Post # 8
Member
3255 posts
Sugar bee
  • Wedding: October 2011

I agree that it may be a good idea to go on your own and reevaluate your relationship. Just because he won’t be healthy doesn’t mean you shouldn’t. I hate how so many people view counseling as only being for crazy people or as being unnecessary; a counselor is simply an educated individual who is not involved in the drama and can shed some clarity on your situation. 

I have been in unhealthy and abusive relationships before, and I want you to know that you are worth a million bucks, and I’m sorry for your husband if he doesn’t see that. You are a strong individual, and you can and WILL get through this. Please don’t let his actions make your self esteem plummet. 

P.S. I’m sorry about the insurance; that totally sucks. I feel like it never covers anything myself!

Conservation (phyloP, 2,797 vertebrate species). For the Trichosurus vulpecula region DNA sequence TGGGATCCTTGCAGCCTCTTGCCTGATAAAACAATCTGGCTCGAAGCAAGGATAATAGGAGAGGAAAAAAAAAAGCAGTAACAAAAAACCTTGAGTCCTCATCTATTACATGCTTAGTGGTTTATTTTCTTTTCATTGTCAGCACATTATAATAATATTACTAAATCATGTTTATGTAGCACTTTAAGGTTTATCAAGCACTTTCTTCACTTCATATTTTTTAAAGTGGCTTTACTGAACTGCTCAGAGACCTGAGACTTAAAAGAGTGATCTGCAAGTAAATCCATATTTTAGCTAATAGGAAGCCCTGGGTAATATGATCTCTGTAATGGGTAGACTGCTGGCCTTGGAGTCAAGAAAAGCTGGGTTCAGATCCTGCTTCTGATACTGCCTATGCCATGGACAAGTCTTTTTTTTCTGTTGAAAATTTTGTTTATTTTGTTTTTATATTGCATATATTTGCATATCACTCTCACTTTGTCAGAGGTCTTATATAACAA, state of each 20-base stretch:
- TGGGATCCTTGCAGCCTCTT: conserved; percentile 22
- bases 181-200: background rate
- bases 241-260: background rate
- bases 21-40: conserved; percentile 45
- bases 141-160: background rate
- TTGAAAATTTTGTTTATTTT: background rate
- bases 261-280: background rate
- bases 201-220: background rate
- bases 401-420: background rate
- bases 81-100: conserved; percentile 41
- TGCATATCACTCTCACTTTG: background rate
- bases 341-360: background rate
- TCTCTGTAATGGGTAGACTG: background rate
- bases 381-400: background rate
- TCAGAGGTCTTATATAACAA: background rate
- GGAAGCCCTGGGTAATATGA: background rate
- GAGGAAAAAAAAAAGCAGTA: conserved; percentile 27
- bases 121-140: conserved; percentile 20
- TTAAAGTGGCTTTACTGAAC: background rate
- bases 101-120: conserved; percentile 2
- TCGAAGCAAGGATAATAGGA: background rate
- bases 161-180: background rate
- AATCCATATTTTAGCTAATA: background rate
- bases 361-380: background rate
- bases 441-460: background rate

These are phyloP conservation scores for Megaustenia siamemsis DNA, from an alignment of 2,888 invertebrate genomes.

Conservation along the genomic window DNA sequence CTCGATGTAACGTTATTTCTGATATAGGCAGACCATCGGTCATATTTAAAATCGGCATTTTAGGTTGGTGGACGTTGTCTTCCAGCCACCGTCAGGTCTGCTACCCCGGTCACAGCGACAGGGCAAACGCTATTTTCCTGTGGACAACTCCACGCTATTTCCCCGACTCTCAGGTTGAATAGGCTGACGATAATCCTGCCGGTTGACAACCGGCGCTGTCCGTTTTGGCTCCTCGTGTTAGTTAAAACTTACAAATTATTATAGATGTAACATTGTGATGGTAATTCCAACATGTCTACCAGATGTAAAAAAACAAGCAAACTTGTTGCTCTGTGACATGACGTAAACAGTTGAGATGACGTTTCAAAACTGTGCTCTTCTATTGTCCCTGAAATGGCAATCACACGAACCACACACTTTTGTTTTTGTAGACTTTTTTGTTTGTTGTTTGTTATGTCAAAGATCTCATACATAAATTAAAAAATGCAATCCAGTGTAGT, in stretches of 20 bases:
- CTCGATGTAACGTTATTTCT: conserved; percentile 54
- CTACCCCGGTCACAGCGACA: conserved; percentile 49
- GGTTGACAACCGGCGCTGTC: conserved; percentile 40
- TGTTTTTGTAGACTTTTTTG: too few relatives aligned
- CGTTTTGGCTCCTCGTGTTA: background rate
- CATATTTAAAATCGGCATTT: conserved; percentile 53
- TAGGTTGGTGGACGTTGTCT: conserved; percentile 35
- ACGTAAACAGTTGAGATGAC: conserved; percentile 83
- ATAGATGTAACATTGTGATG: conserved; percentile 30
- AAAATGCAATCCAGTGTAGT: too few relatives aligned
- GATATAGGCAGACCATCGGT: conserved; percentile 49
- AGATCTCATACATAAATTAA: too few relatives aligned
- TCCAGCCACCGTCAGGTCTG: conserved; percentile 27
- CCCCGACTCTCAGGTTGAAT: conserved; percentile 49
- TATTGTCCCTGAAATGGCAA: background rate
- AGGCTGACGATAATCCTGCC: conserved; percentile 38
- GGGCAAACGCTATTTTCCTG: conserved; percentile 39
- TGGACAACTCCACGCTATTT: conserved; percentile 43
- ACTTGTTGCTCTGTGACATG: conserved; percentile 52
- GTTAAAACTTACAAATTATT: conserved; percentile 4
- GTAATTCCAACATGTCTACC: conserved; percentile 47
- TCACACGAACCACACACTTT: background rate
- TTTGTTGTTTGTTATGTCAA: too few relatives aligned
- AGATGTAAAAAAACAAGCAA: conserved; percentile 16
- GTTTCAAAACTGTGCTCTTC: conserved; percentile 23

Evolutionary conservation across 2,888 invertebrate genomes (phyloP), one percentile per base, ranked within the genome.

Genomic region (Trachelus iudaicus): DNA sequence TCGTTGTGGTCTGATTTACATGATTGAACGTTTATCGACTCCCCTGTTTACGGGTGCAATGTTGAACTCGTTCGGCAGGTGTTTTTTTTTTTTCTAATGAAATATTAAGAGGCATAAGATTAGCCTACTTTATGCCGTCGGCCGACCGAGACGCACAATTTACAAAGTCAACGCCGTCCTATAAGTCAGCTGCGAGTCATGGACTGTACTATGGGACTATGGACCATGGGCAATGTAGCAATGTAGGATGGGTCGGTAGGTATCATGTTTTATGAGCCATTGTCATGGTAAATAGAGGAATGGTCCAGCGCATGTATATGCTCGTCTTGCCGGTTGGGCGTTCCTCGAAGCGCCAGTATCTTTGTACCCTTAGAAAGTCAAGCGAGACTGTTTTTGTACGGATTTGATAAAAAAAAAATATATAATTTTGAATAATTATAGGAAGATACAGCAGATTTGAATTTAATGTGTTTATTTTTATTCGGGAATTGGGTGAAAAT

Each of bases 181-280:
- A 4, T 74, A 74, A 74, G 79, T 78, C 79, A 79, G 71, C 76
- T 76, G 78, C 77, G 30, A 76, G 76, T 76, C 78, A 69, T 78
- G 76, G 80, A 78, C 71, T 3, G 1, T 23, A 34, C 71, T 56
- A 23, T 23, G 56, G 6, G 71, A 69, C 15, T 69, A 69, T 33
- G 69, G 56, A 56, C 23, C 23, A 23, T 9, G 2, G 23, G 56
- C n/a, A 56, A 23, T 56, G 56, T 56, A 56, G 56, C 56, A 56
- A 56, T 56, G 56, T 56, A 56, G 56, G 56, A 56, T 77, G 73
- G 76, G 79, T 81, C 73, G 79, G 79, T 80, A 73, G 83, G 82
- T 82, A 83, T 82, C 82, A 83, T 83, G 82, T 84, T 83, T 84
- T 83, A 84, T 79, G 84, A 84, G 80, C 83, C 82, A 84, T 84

Post # 11
Member
2889 posts
Sugar bee

I agree that it is too easy to threaten to leave when a situation is not going your way and also that, a lot of times, problems build up. Shortly after we got engaged, Fiance and I had a huge argument which led to me doubting if we made the right decision and I threatened to leave which only made him angry. Over the next couple of months it seemed we were always having huge arguments as a result of smaller issures building up until one of us broke and then the threats to leave returned. In fact, I’m pretty sure if I had not moved so far to be with him, I most likely would have actually left because that was my MO. However, when we finally came to our senses, we realized threatening to leave gets us know where and we both used it as a tactic to hurt the other person. We had a serious discussion and both agreed to take that off the table for future arguments. We promised that we would not use that as an empty threat and if one of us did use it, the other would be sure he/she moved out and followed through. So, what I’m saying is maybe you need to really talk about he smaller issues and take divorce off the table. In our case, it has been 2 years since we agreed not to threaten to leave and our relationship has been better for it.